We just returned from a week “up north” – for us, at a time share at Breezy Point Resort near Pequot Lakes MN. You’re not far from the “madding crowd” at a place like Breezy – “Elvis” does his thing, pretty expertly, each Saturday in the summer, but nonetheless it was a change of pace, and while we were watching Chris Olsen do Elvis, we saw a pretty nice sunset as well.
(click on all photos to enlarge)
But my leisure time was with my nose in three books I’d brought along:
1. “The Clansman“, by Thomas F. Dixon, a “romantic novel” of the horrors (to many) of the emancipation of negroes after the Civil War (1865 forward), and the attendant founding of the Ku Klux Klan. My copy was apparently 100 years old, a reprint of the 1905 original, apparently re-published in 1915 in synch with, and including a few pictures from, the release of the photo play “A Birth of a Nation”, based on the book.
2. A 1920 book, “Leslie’s Photographic Review of the Great War“, celebrating the great victory of the allies, particularly the U.S., over Germany’s “Huns” in WWI.
Both of these books were found in the detritus of my grandparents farm in North Dakota.
3. The 2011 book, “In the Garden of Beasts” by Erik Larson, a #1 New York Times bestseller, an “enthralling work of novelistic history” (front cover) about the new American ambassador to Germany in the first year of Hitler and the Third Reich, 1933-34.
This book was loaned to us by our friend Annelee Woodstrom, who grew up in Adolf Hitler’s Germany, and turned seven during 1933-34.
It would be a fool’s errand for me to attempt to review these books in a limited space.
Suffice, that I spent my week reading them all, and if one has any interest in tying threads together, of one event spawning another, yet another; and the useful scourge of labeling some collective “them” for the purpose of instilling fear in the collective “us”; or of “superior” and “inferior”; and of the insanity of feeling one can really “win” a “war”: taken together these three books give a huge amount of food for thought. They would be a powerful trilogy for a book club.
For just a single example, most are familiar with the deadly Nazi obsession with the ideal Aryan racial stock.
In The Clansman (United States, 1905), the first use of the word Aryan comes on page two, in a note to the readers from the author: “How the young South…against overwhelming odds…saved the life of a people…one of the most dramatic chapters in the history of the Aryan race.” There is no question, in The Clansman, as to who is superior, and who is hopelessly inferior….
Leslie’s…Great War is an almost rhapsodic account of the power of the United States in WWI with no consideration of the possible future consequences of humiliating Germany. One of many cartoons in the book (below) brings the notion of a world pecking order of nations home.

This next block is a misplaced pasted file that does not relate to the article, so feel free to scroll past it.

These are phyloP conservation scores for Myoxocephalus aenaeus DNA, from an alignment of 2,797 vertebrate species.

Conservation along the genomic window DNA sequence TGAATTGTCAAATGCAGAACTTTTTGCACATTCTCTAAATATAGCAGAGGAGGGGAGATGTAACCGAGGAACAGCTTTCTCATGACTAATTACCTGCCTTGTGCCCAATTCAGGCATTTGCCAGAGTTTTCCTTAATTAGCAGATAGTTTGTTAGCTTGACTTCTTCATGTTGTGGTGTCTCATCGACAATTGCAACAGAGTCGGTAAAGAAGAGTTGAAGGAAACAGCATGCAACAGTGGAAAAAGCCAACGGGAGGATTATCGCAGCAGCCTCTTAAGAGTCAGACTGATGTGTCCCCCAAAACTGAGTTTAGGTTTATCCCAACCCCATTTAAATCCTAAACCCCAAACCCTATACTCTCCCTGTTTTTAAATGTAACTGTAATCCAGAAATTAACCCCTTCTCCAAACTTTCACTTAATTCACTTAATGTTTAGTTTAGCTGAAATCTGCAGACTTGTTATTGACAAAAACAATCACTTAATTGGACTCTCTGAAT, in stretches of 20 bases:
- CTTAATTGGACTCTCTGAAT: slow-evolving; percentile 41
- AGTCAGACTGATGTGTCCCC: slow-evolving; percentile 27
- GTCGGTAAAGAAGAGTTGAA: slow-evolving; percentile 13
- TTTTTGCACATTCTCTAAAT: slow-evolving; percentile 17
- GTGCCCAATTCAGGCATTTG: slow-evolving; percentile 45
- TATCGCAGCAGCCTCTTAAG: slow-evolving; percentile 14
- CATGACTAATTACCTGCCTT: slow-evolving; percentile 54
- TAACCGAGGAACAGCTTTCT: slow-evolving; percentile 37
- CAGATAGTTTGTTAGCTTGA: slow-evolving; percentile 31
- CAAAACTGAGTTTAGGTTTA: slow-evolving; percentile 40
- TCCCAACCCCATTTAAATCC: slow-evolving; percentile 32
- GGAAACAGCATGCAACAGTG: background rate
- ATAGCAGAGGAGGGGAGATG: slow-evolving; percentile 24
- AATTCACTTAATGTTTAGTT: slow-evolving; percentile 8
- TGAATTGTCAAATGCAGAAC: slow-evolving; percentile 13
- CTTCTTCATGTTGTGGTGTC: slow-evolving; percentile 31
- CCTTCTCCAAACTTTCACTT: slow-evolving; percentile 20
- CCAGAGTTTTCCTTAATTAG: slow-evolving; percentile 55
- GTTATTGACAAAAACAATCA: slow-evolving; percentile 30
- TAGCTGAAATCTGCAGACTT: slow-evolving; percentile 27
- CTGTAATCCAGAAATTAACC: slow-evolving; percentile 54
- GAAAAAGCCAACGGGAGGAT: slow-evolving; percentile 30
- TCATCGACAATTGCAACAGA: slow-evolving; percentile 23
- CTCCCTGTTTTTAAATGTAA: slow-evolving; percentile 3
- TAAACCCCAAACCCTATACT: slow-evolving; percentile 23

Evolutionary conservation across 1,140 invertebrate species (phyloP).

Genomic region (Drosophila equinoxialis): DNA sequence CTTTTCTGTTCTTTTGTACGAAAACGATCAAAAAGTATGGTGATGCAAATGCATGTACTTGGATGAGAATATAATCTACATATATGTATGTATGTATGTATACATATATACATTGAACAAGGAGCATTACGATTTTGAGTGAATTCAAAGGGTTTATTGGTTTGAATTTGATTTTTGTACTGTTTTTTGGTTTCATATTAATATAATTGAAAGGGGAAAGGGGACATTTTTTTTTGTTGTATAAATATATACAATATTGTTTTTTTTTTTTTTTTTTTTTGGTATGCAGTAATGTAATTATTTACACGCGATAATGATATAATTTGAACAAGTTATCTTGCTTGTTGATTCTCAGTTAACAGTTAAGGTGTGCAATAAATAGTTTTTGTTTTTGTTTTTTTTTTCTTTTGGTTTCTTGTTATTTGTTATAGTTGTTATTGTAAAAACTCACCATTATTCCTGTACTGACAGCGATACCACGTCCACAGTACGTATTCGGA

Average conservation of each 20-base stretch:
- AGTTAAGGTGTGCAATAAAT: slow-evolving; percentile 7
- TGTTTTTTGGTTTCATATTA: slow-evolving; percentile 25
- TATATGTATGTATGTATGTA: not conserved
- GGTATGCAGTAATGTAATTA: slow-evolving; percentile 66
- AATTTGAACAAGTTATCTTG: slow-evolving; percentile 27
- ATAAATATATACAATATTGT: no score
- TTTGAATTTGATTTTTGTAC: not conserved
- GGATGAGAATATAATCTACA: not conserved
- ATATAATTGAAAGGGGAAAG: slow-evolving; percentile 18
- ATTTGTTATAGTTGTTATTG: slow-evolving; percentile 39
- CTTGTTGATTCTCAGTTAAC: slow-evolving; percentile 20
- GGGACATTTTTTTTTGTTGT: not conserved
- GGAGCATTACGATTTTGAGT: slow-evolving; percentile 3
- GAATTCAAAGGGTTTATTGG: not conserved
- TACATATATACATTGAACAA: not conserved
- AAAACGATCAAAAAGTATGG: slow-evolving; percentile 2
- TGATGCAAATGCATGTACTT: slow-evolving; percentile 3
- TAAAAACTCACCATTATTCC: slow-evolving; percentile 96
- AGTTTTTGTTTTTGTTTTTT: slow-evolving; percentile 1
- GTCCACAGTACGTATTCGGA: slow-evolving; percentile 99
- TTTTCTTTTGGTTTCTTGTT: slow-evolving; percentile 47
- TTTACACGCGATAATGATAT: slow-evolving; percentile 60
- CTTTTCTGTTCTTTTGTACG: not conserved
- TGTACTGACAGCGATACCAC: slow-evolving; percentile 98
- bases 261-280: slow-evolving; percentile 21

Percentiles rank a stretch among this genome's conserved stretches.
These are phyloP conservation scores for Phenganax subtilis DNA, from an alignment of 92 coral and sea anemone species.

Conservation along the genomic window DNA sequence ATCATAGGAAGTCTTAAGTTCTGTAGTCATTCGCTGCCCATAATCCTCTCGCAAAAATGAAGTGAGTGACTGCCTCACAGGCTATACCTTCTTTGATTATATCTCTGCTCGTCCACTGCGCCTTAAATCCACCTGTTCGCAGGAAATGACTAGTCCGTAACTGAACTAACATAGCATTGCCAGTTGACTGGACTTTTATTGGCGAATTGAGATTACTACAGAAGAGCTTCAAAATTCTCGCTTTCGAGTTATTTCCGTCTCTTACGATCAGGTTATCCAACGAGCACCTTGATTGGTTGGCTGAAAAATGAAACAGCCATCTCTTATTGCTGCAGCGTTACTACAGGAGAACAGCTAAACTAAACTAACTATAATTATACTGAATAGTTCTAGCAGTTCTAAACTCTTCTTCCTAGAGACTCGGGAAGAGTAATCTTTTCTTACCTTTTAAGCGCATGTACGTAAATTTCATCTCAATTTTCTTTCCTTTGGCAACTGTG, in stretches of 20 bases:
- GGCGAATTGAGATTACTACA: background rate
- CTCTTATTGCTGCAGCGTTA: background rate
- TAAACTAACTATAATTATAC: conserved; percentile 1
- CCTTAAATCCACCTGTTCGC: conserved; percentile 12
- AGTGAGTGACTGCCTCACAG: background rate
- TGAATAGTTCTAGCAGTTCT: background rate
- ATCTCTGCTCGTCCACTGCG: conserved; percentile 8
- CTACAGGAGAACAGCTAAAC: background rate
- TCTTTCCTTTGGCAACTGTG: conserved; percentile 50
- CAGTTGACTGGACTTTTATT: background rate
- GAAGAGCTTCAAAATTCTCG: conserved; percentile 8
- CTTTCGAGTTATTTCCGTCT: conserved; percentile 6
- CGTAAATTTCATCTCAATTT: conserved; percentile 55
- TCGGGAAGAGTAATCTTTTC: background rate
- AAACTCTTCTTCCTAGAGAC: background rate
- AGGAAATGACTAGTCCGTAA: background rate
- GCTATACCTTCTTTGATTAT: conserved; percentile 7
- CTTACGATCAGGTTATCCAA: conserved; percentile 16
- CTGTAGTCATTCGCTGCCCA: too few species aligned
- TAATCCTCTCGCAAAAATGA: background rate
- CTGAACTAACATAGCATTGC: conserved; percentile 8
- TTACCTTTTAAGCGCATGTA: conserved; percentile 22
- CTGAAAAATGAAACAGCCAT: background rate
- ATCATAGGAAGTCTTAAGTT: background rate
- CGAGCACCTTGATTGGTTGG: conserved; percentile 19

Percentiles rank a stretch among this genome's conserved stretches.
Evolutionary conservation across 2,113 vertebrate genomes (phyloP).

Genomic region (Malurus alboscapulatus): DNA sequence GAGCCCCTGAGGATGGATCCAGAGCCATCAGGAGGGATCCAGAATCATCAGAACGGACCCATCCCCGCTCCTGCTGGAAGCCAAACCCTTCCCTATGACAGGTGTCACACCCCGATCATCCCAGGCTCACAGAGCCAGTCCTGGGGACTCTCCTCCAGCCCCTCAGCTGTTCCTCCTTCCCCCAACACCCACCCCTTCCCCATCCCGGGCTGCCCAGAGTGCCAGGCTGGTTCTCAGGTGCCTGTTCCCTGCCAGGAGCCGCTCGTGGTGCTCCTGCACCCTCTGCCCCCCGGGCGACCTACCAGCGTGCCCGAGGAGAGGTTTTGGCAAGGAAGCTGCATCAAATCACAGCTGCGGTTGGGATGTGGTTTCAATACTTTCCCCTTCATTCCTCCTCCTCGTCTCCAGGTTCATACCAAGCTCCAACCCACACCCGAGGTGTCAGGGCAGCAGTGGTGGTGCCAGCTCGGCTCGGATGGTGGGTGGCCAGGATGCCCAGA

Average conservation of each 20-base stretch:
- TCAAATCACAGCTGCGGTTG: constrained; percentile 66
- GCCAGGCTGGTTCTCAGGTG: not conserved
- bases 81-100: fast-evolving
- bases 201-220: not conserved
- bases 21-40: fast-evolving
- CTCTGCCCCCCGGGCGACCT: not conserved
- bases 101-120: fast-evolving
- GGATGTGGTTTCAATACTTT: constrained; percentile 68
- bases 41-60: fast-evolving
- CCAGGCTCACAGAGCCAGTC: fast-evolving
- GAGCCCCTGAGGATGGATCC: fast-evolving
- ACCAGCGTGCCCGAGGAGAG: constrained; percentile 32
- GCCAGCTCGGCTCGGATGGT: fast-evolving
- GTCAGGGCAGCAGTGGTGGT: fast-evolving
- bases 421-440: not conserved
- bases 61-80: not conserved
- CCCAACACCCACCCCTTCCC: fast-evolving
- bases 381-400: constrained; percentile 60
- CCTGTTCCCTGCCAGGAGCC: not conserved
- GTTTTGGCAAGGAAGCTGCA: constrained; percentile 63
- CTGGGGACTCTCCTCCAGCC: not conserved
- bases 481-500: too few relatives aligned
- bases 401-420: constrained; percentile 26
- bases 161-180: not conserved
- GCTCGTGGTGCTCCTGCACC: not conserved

It is interesting to note the future of the relationships of those six powers after 1918 up to today.
Finally, In the Garden of Beasts lays the foundation of Nazi Germany and its rapid rise to power. It didn’t occur to me until I read the book that Hitler and the Nazi’s ascension to power in Germany coincided almost exactly with the arrival of Franklin Roosevelt in the White House, both in 1933.
There was a very steep learning curve…and easily exploited fears, about things real or imagined.
What do we learn from war?
We certainly don’t seem to learn that war means anything other than stoking flames leading to another war.
But war – at minimum the constant threat of war – seems to be the default position of our supposedly civilized society.
For me the reading of The Clansman caused me to think about Haiti, the nation born of a revolt of slaves against France which gained independence in 1804, 17 years after the United States came into existence.
I was interested, while reading The Clansman, whether Haiti, a place and history which I know reasonably well, would appear in any form. Haiti was, after all, not a benign presence in the early U.S.; it was a state formed of slaves who had successfully revolted, not far from a nation, the U.S., much of whose economy depended on slave labor.
Sure enough, at page 291 of The Clansman, this quote from one of the actors: “In Hayti no white man can own land. Black dukes and marquises drive over them and swear at them for getting under their wheels. Is civilization a patent cloak with which law-tinkers can wrap an animal and make him a king?” Of course, “The issue…is civilization…whether Society is worth saving from barbarism.”
No wonder, The Clansman, to this day, is popular among White Supremacists. And the post Civil War southerners were terrified of slaves now free.
And there is still no freedom for Haiti.
July 28, 2015, marked another 1915 Centennial: when the United States occupied Haiti and took control for many years (some feel we still occupy it). This is another history worth revisiting. Here are a couple of links which can help: Ezilidanto, and Mark Schuller (Parts one and two of three).